Criminal Trident Pack: IPC, CrPC and IEA by Sr. Adv. G.S Shukla and Adv. Raghav Arora
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Key takeaways

  • The Articles 12-35 enlisted in Part III of the Constitution of India deals with Fundamental Rights. They are justiciable, enforceable, but not absolute.
  • Sardar Vallabhai Patel chaired the Advisory Committee on Fundamental Rights of the Constituent Assembly.
  • Article 12 defines ‘State’, and Article 13 deals with judicial review.
  • There are six fundamental rights which are:
  • Right to Equality (Articles 14-18)
  • Right to Freedom (Articles 19-22)
  • Right against Exploitation (Articles 23-24)
  • Right to Freedom of Religion (Articles 25-28)
  • Cultural and Educational Rights (Articles 29-30)
  • Right to Constitutional Remedies (Article 32)


Fundamental Rights guaranteed by the Constitution are one of the salient features of the Indian legal system. These rights are enlisted in Articles 12-35 (Part III) of the Indian Constitution. This part is called the ‘magna carta’ of our Constitution. These rights also form the basic structure of our Constitution. They are justiciable, that is in case of violation the court can be approached in order to enforce them, but not all are absolute, or immune from restrictions.Fundamental Rights are negative obligations of the State, that is, they are injunctions against the actions of the State.

An Advisory Committee with the responsibility to draft Fundamental Rights of the Constitution was chaired by Sardar Vallabhai Patel and it constituted of B.R. Ambedkar, Diwan Bahadur, Acharya J. B. Kripalani, Rajkumari Amrit Kaur, K.M. Panikkar, and Dr. S. P. Mookerjee as members.

After the deletion of Right to Property which was Article 31 by the 44th Amendment, and the addition of Right to Education by the 86th Amendment, we have six fundamental rights. A comprehensive understanding of Fundamental Rights is important for both Legal Reasoning and Legal Aptitude sections in all law entrance exams.

Article 12

According to the Constitution, ‘State’ is the entity against which fundamental rights are enforceable. Article 12 of the Indian Constitution defines it as inclusive of (1) the Union and State Governments, (2)the Parliament and State legislatures, and(3) alllocal or other authorities within the territory of India or under the control of the Government of India.

Article 13

Under Article 13 of the Indian Constitution,any legislation that takes away or abridges the rights of people shall remain void, to the extent of such contravention.

The concept of Judicial Review is also given under this Article. It gives Supreme Court and High Courts the power to decide on the legitimacy and lawfulness of a decision or action made by the Executive and Legislature. This concept was taken from the US Constitution.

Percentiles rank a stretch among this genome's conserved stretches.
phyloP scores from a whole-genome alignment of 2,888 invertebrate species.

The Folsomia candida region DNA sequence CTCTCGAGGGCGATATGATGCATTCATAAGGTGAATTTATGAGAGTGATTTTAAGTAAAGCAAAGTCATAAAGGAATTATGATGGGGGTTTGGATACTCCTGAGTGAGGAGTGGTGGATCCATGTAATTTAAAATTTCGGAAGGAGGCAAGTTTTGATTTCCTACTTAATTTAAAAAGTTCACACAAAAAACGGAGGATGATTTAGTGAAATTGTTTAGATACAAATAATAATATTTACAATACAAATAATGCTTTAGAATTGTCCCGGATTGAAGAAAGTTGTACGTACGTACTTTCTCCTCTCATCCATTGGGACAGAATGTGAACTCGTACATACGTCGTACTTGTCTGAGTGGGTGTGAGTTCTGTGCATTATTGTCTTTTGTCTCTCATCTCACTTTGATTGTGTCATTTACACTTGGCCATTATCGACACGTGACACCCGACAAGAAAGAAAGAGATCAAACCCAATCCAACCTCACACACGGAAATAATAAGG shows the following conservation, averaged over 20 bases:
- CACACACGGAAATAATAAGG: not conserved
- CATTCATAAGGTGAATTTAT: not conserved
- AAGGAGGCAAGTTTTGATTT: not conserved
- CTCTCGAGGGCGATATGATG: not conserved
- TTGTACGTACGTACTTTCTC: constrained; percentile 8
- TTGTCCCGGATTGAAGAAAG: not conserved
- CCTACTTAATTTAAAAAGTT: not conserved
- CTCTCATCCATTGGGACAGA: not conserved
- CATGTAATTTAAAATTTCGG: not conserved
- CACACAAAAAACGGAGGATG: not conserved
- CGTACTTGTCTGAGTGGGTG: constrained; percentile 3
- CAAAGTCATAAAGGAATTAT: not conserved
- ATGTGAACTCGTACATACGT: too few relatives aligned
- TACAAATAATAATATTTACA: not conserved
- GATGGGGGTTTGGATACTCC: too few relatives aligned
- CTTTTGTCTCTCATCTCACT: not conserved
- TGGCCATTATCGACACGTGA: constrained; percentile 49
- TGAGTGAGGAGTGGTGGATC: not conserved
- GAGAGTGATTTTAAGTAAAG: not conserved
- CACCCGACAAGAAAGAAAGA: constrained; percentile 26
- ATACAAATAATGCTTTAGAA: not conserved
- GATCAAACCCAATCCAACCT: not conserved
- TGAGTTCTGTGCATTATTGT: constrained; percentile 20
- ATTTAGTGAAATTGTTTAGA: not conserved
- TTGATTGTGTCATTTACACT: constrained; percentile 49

1. Right to Equality (Articles 14–18)

  • Article 14- Equal treatment of everyone before law, and equal protection of law. It is based upon the principle that, under same circumstances, law will treat all people in the same manner. The concepts of ‘equality before law’, and ‘equal protection of law’ are from the English and US Constitutions respectively.
  • Exceptions to Article 14 are:
  • In case of civil proceedings against President, there should be prior notice before 2 months and criminal proceedings cannot be taken against the President during an ongoing term.
  • Legislations can be brought for differential treatment on a reasonable basis.
  • No member of Parliament or State Legislature has the obligation to appear before the court in any case of criminal or civil while the session is going on, or stand answerable to any court for the speeches, opinion or vote given in the House.
  • Article 15- Prevention of discrimination on grounds of religion, race, sex, place of birth or caste. This right ensures no citizen shall be denied access to public shops, restaurants, hotels, etc. or to wells, tanks, bathing ghats, roads, etc.

However, State can make special provisions for women and children, or for the advancement of any backward class or for persons belonging to SC/ST community.

  • Article 16- Equality of opportunity in public employment.

However, reservations can be made for persons of backward classes or any community that the State feels are inadequately represented in services under it.

  • Article 17- Abolition of Untouchability and prohibition of its practice. It makes any practice of such manner punishable by law. This includes denying entry to public shops or places of entertainment, places of worship, public institutions, denying access to tap water, reservoirs, roads, or any such amenities, or insulting someone using derogatory remarks.
  • Article 18- Abolition of all titles except military and academic

2. Right to Freedom (Article 19–22)

  • According to the Article 19, citizens shall have the following rights:

i. Freedom of speech and expression

ii. To assemble peaceably and without arms

iii. To form associations or unions

iv. To move freely throughout the territory of India

v. To reside and settle in any part of the territory of India

vi. To practice any profession, or to carry on any occupation, trade or business.